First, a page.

long ago which she loved so dearly and on which she loved to dwell.
"Well, once upon a time (as old as they were, the children loved to have her begin her stories with the old familiar phase because it reminded them of the fairy tales that they loved), there was a beautiful old plantation home situated on the Mississippi River, about thirty miles above Natchez. Surrounding the house were spacious grounds filled with ornamental trees of many kinds, such as: magnolias, live oaks, Chinaberry trees of unusual size, and beautifully trimmed cedars. An avenue of fine large cedars and crepe myrtle trees extended from the front gate to the house and formed a archway over a graveled walk.
"Back of the house was a
beautiful old garden that I loved so dearly as a little girl when I spent
much time in this lovely home with Aunt Phoebe, your great-aunt. The
garden was filled with flowers of all kinds, and the paths were bordered
with box and Cape jasmine shrubs and lined with pomegranate trees. As you
walked along under the arbors covered with yellow and white honeysuckle
and Marshall Neil roses, the air was filled with sweet perfume.
"How well I remember the
summers I use to spend on the dear old place: the hum of the insects; the
buzzing of the bees, as they gathered honey from the over-ripe figs; the
songs of the Negroes, as they were wafted from the near-by cotton fields,
all filled my childish mind with a wonderful content and happiness. I
loved, particularly, to swing in the hammock on the front gallery (that is
what we called the broad, long veranda across the front and side of the
house); and to wonder as I looked out on the old River and across to the
Louisiana plantations, what the world was like elsewhere and where I would
be when I grew up.
"Into this peaceful place
where Uncle Peter, Aunt Phoebe, and their two sons, my cousins, James and
Tom, lived, cane rumors of a dreadful war in our Land between the North
and South, brother against brother. We cannot think of such a calamity as
that happening in our beloved Country today, can we? It was a shame it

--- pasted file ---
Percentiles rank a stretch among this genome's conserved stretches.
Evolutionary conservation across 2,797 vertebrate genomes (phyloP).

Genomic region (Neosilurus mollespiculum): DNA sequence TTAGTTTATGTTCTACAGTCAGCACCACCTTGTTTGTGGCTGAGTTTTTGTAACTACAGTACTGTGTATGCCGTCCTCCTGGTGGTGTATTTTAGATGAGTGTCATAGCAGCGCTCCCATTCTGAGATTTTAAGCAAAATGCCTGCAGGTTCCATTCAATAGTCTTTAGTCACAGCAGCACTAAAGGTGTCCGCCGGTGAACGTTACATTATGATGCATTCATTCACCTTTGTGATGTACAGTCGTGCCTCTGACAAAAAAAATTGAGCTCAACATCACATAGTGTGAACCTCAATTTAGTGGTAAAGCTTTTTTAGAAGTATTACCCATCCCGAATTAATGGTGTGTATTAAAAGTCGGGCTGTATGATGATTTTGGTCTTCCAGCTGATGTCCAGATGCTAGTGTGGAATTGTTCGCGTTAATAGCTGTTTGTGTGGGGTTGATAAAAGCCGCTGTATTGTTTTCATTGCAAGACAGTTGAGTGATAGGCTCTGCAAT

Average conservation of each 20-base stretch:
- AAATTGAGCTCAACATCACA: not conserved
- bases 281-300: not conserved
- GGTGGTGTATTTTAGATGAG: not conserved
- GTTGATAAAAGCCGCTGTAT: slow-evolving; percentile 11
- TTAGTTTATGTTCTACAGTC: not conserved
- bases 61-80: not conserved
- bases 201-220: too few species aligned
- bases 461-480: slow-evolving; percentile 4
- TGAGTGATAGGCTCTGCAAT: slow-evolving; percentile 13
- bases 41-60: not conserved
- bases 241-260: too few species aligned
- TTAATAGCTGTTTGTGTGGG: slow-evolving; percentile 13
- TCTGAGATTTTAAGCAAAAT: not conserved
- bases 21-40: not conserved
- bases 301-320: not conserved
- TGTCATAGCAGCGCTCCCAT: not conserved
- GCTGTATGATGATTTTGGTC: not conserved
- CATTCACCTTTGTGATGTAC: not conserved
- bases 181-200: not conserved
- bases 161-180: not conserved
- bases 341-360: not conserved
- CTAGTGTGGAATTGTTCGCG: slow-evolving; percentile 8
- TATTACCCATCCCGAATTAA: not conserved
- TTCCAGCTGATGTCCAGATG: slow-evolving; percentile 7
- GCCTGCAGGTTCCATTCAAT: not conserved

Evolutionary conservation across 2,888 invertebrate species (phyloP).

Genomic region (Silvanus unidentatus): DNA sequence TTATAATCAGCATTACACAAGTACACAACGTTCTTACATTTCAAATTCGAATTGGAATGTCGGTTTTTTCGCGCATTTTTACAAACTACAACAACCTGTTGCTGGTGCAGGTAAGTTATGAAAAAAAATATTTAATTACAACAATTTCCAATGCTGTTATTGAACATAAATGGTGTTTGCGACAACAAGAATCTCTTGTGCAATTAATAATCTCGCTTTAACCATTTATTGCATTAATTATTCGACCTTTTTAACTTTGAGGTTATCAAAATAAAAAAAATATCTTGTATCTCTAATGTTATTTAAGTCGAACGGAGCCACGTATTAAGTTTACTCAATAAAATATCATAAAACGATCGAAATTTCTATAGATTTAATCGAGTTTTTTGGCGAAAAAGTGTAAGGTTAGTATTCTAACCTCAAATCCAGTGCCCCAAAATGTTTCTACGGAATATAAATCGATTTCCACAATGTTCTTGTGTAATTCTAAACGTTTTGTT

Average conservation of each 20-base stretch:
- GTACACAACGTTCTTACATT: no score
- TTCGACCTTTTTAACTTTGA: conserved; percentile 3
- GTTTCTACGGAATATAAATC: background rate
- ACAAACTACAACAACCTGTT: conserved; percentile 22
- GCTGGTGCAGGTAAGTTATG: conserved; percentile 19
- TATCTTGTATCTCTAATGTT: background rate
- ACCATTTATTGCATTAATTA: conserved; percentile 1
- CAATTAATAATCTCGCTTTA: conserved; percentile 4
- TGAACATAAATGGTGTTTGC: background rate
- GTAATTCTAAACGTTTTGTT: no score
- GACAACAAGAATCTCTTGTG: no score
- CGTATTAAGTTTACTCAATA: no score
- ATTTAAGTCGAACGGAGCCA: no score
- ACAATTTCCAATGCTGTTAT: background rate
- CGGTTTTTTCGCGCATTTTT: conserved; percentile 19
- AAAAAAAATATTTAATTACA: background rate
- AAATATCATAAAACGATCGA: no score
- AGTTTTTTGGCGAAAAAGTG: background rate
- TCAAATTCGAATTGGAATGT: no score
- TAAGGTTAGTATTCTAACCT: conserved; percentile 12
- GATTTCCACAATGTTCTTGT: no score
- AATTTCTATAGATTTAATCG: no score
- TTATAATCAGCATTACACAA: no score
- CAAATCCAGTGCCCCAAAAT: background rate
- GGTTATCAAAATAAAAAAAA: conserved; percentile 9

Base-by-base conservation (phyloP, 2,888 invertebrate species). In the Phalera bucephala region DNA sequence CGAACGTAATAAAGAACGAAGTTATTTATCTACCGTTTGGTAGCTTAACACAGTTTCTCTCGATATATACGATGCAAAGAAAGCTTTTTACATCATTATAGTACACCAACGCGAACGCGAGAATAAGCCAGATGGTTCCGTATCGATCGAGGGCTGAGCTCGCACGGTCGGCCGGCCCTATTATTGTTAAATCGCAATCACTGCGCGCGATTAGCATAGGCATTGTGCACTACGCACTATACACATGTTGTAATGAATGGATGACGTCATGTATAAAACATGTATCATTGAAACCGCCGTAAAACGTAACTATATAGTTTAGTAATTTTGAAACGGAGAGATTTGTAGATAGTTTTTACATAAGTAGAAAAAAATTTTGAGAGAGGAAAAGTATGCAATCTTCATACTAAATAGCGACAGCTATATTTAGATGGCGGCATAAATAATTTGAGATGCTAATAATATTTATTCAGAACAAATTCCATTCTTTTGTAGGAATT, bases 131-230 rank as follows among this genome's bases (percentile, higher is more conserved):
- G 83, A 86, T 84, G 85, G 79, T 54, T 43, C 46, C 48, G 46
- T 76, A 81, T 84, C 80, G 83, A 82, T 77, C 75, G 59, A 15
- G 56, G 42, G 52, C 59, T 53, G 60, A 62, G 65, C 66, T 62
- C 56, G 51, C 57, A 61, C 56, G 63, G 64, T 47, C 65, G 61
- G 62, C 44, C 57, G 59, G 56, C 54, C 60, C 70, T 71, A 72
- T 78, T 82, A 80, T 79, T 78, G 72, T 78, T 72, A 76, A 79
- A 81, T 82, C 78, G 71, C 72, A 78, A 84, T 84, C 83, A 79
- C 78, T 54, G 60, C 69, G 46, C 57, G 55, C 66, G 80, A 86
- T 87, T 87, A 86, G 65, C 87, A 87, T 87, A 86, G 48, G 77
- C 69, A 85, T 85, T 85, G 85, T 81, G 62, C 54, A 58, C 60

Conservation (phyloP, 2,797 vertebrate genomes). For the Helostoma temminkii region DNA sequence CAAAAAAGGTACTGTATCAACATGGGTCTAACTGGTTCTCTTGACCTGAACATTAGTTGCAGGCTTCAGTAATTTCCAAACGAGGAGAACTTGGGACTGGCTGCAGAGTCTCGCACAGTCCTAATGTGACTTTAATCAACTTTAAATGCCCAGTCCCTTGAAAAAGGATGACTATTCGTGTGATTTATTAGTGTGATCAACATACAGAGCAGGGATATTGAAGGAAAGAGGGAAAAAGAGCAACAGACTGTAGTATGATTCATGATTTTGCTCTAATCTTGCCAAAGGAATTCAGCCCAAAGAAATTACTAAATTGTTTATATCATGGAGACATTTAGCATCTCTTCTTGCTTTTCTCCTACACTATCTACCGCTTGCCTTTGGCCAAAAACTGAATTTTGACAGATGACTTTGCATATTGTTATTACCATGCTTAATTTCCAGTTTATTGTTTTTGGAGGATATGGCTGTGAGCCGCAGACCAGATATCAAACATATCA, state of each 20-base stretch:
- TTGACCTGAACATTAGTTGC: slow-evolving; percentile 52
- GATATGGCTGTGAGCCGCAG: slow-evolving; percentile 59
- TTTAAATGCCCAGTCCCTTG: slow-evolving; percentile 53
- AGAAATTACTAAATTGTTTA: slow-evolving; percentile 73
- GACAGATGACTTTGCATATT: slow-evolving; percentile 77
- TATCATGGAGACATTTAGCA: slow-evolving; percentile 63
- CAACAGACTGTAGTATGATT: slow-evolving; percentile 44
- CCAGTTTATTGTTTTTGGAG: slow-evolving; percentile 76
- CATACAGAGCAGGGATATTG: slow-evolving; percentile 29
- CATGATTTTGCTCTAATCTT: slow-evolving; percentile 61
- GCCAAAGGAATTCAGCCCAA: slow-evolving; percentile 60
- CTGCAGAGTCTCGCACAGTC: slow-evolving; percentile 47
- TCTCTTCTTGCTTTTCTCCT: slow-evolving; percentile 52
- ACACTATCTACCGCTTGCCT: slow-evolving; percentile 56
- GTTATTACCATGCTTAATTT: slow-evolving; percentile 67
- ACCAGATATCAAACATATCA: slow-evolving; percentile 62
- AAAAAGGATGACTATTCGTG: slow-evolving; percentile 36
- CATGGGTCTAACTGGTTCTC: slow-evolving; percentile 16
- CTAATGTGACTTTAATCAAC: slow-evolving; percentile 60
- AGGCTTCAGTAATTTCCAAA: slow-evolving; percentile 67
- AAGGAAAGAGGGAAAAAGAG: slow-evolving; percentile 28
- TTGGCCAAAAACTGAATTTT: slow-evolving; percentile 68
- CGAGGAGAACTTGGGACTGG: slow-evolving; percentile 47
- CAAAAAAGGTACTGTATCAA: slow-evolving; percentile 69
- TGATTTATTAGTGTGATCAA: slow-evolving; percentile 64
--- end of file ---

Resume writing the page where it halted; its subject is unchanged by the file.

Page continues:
ever had to be, wasn't it?
"Before a great while, gunboats filled our peaceful river where beautiful, fine boats filled with happy crowds of people had plies between Vicksburg, New Orleans, and other points on the River. Travel in those days was carried on mainly by boat, as the railroads, which were few, did not have the luxurious Pullman accommodations that they have today.
"Now all was changed and
gunboats had the right of way. The booming of guns and cannon which
filled the air made the nights hideous, and very often the men came ashore
to forage about for food and wood to refuel their boats. Chickens, sweet
potatoes, and ham and bacon from the smoke-house often became their
property, but as a rule, they were not as lawless as soldiers often are
during war times. You remember the old saying, "All is fair in love and
war,' but they never did any real damage to the plantation as they were
always treated kindly by Uncle Peter and Aunt Phoebe. Only once, when the
soldiers were apposed because they wanted to find the hiding places of the
firearms and ammunition and carry them away from the house, did they
attempt the unruly. However, the officers soon quieted them.
"During such times, it was
thought to put valuables in a safe place and as there was a quantity of
solid silver and jewelry in this plantation home, all the spoons, dorks,
silver pitchers, sugar bowls and teapots were gathered together and
carefully packed in boxed. The water pitcher of our story was put in a
box by itself. Then, one dark night, an old trusted Negro man was called,
and told to go out alone and find a safe hiding place for the boxes. He
went through the garden into a cotton field where he dug a hole into which
he lowered one box; further on he prepared another hole and put the box
with the water pitcher down as deep as he could. Many times cotton, and
sometimes corn, was cultivated over those boxes before it was safe enough